How fintechs helped small businesses during the PPP
When the COVID-19 pandemic struck, state and local governments forced businesses to shut down or limit operations to slow the spread of the virus. These mandates almost sounded the death knell for the smallest of small businesses, those with 10 or fewer employees and little savings to cope with the disaster.
Fortunately, the federal government acted quickly and launched the Paycheck Protection Program (PPP), one of the most successful public-private partnerships in American history. By partnering with nearly 5,500 lenders, the United States Small Business Administration (SBA) processed nearly $ 800 billion in 100% repayable loans to small businesses.
The establishment of this public-private partnership to save America’s small business economy in the span of a few months is something to celebrate. However, some commentators have overlooked the critical role that FinTechs have played in the success of P3s.
When the PPP was first launched, traditional lenders often restricted access to the program to existing businesses or larger bank customers, thus exposing themselves to a much lower risk of fraud. However, they also have excluded millions of small businesses, simply because they did not have a business account with this institution. This has sparked outrage from national restaurant chains, hotels and sports franchises receiving PPP funds before true small businesses.
Congress and federal policymakers have wisely recognized that fintechs would be crucial in helping small businesses across the country without a prior banking relationship access PPP, as well as offering their digital technology, application platforms and know-how to traditional lenders. Since, well-known studies show that fintechs aid the smallest of small businesses access the program at the height of pandemic containments and quarantines. By making such a concerted effort to serve new customers, many of them from underserved communities, fintechs faced an increased risk of bad actors.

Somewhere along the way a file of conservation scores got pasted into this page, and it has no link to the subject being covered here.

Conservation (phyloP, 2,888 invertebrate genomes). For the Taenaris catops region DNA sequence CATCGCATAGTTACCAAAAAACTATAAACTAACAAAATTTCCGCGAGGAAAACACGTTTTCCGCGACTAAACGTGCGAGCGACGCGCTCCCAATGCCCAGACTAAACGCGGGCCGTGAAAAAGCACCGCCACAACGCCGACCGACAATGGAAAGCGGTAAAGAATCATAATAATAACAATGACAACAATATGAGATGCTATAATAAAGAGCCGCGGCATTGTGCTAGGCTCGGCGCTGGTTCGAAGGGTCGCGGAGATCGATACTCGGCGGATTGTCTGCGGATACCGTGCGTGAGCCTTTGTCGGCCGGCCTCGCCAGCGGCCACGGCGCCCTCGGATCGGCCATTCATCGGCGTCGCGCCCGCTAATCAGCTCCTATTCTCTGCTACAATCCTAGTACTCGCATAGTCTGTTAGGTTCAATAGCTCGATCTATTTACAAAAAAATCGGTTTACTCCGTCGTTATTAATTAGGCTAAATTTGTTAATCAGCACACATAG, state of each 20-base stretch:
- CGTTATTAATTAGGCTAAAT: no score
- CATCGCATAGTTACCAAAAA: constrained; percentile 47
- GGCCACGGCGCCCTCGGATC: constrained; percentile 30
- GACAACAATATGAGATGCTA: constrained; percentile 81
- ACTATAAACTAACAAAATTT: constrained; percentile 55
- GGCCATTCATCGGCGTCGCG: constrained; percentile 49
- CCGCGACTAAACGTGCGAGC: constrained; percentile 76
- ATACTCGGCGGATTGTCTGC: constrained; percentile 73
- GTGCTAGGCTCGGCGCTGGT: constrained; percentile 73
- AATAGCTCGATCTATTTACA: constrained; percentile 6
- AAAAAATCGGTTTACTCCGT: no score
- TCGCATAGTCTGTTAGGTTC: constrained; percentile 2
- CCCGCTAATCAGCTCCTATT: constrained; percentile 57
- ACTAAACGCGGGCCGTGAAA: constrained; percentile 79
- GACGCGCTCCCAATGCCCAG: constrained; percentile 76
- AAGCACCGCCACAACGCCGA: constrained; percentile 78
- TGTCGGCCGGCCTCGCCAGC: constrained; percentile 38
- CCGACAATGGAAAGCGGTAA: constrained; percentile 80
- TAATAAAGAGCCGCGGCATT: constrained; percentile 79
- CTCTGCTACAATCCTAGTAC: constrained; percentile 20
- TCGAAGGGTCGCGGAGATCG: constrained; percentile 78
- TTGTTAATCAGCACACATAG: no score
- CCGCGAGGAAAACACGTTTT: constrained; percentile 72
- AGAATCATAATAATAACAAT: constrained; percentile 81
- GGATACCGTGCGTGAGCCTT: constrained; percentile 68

Even with PPP’s success against a Once-in-a-Lifetime Crisis, some have chosen to focus entirely on limited cases of fraud. Fraud is absolutely a problem in all government programs and all PPP lenders have been victims of fraud. However, this should not obscure the success of PPPs and the role of fintechs in transferring unprecedented amounts of capital into the hands of small businesses.
When fintechs entered the program, Congress and the SBA specifically educated lenders to rely on borrower certifications to facilitate rapid distribution of PPP relief funds. Most fintech leaders recognized and addressed this risk during the program and taken active steps to mitigate fraud throughout the PPP. In addition, fintech companies that were subject to these high risks helped to help law enforcement agencies bring perpetrators to justice.
In our view (reflected by both Congress and two presidential administrations), the limited number of frauds that occurred during the PPP was an unfortunate, but inevitable price to pay to save America’s most vulnerable small businesses, by keeping countless businesses afloat, millions of employees on payroll and avoid economic disaster.
When the government acts quickly to avert a large-scale economic calamity, there are bound to be those who will seek to defraud taxpayers for quick pay, whether it is P3s or state unemployment programs. Instead of pointing fingers, policymakers and the private sector should focus on creating systems and processes that make it easier for everyone to fight fraud, including APIs to help participants in government programs verify identity and application information, and to upgrade SBA loan program technology to better fit the 21st century. On the strength of its performance in PPP, the fintech industry stands ready to help create better processes and update government technology.
Scott Stewart is the CEO of the Innovative Lenders Platform Association. ILPA is the premier business organization for loan and online service companies serving small businesses.
Bill Briggs most recently served as Acting Associate Administrator at the US Small Business Administration (SBA) where he helped administer the Paycheck Protection Program (PPP).